The Commission was made aware of an opinion by Justice Edwin Cameron, Judge of the South African Supreme Court cited in the South African Law Times, where it was noted that sexual orientation was defined on the basis of erotic attraction in the case of heterosexuals to members of the opposite sex, in the case of gays and lesbians to members of the same sex.
With respect to sexual orientation, the majority of Commissioners were not convinced that it should be included as one of the provisions while a minority could not understand why such a significant percentage of the population should be ostracised in a modern constitution.
It was noted that giving sexual orientation constitutional approval will have implications for certain sexual offences such as buggery. To this end, there may have to be legislative reforms on a wider scale if such a concession is made.
The point was made that there was a high level of violence and abuse directed against persons who were not heterosexuals and who have other sexual orientations. Constitutional protection would ensure that state-sponsored organisations would not discriminate against these individuals. It was argued that persons should not be fired from their jobs or excluded from employment on the basis of their sexual orientation. The fundamental rights and freedoms clauses of the Constitution ought not to allow any discriminatory practices against anyone regardless of their sexual orientation.
There were divergent views among members of the Commission. One view was that the first paragraph of Chapter 1 on The Protection of Fundamental Rights and Freedoms which states:“Whereas every person in Saint Lucia is entitled to the fundamental rights and freedoms, that is to say, the right, whatever his race, place of origin, political opinions, colour, creed or sex, but subject to respect for the rights and freedoms of others and for the public interest, to each and all of the following, namely-…” appears to be comprehensive enough to cover everybody regardless of sexual orientation. It was further argued that this issue should be dealt with under ordinary legislation and not in the Constitution.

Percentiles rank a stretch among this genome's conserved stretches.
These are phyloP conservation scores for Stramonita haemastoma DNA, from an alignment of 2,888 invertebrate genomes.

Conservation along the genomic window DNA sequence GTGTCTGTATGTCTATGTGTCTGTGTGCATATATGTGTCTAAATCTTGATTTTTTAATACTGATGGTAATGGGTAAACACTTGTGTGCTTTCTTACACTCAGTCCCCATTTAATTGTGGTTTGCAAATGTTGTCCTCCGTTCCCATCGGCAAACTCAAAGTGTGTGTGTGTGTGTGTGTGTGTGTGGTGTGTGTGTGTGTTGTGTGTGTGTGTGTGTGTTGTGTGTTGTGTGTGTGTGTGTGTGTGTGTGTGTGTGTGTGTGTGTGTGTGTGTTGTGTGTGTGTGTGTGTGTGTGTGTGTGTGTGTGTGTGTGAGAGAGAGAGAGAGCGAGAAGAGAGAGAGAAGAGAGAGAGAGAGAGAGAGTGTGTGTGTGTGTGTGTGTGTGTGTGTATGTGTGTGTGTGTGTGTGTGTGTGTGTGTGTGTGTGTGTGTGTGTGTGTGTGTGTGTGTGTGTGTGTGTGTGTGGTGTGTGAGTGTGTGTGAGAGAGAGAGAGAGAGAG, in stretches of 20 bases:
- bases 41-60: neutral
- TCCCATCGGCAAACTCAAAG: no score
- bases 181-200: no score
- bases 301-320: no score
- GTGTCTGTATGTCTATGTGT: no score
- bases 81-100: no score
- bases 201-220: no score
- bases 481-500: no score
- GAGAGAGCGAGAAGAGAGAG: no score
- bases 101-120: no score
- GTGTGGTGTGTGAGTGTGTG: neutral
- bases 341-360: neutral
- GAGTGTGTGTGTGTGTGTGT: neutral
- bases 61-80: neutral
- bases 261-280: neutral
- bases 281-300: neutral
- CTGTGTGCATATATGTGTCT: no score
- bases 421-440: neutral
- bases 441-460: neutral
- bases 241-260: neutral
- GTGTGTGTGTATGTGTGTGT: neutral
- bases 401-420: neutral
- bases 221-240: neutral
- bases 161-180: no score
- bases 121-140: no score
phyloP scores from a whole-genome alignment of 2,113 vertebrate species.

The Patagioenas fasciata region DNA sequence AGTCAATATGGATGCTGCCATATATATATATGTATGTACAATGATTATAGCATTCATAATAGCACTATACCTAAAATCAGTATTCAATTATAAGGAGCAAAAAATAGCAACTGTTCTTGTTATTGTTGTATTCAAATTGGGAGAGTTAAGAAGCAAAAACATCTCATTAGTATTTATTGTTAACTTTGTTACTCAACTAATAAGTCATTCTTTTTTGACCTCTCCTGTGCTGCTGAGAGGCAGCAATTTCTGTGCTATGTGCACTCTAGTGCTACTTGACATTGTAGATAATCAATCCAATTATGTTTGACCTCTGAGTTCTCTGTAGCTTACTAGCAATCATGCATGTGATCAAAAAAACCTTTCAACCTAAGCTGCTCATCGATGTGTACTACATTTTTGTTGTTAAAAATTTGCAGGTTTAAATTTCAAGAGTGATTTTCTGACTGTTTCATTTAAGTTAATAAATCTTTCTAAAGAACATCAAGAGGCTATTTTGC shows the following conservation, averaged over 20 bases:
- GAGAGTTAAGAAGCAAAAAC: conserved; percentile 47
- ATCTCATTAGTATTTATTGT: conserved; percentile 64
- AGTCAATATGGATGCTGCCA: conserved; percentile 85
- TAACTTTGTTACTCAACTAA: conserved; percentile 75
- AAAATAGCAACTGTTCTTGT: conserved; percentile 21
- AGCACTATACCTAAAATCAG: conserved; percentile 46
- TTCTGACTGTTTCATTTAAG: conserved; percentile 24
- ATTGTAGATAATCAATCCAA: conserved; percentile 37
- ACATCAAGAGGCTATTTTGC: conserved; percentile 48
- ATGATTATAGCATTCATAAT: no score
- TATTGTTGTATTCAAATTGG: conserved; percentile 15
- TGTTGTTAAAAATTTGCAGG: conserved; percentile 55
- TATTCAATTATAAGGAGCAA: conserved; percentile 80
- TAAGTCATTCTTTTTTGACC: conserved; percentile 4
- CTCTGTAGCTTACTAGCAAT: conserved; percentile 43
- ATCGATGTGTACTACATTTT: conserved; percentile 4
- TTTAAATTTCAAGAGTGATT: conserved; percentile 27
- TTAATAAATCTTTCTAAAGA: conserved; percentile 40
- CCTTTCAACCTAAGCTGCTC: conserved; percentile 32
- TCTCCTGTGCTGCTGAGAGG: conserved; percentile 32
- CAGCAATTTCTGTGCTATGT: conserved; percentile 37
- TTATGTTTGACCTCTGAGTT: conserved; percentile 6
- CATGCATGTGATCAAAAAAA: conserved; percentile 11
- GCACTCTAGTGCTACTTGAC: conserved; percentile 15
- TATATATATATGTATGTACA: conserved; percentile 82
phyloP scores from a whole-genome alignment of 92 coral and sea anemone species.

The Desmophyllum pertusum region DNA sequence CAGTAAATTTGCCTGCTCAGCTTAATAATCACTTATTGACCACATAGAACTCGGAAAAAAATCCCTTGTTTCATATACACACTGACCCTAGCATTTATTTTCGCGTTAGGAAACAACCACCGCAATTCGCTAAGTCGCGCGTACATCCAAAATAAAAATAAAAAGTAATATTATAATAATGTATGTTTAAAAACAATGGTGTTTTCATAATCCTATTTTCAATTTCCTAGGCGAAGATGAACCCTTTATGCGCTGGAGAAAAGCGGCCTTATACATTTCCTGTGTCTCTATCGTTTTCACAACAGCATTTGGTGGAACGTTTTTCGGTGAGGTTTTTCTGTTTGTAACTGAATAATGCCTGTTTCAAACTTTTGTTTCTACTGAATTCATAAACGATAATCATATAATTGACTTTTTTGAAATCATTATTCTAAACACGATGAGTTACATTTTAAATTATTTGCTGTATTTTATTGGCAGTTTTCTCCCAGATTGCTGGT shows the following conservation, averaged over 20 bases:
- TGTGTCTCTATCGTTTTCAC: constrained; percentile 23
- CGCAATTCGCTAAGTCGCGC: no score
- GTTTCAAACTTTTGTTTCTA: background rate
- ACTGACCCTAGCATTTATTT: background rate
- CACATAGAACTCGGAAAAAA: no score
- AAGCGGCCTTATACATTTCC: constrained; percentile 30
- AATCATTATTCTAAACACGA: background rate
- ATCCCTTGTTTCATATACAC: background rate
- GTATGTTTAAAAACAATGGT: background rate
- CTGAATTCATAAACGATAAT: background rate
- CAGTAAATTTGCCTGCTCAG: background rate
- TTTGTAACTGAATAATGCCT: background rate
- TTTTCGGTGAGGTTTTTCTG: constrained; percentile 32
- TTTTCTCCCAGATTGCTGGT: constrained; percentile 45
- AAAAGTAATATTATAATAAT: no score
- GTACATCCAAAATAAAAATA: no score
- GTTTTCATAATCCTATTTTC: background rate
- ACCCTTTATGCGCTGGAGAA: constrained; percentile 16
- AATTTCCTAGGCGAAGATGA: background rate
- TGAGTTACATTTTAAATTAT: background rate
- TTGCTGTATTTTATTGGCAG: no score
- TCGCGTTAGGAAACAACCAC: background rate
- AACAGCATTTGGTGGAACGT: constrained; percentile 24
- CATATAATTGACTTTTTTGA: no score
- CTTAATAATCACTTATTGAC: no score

A contrasting view to this was that Section 1 under the fundamental rights and freedoms provisions is not enforceable by virtue of the exclusion of Section 1 under the provisions of Section 16 which states: “If any person alleges that any of the provisions of Sections 2 to 15 inclusive of this Constitution has been, is being or is likely to be contravened in relation to him (or, in the case of a person who is detained, if any other person alleges such a contravention in relation to the detained person), then, without prejudice to any other action with respect to the same matter which is lawfully available, that person (or that other person) may apply to the High Court for redress.”
In order to make Section 1 enforceable, Section 16 would have to be extended to say: “If any person alleges that any of the provisions of Sections 1 to 15 inclusive of this Constitution has been, is being or is likely to be contravened …” This was refuted, on the basis that the discriminatory grounds referred to in Section 13 (3) repeats the very grounds cited in Section 1. This therefore makes these rights enforceable. The additional ground being recommended would be better placed under Section13 (3) rather than including it in Section 1.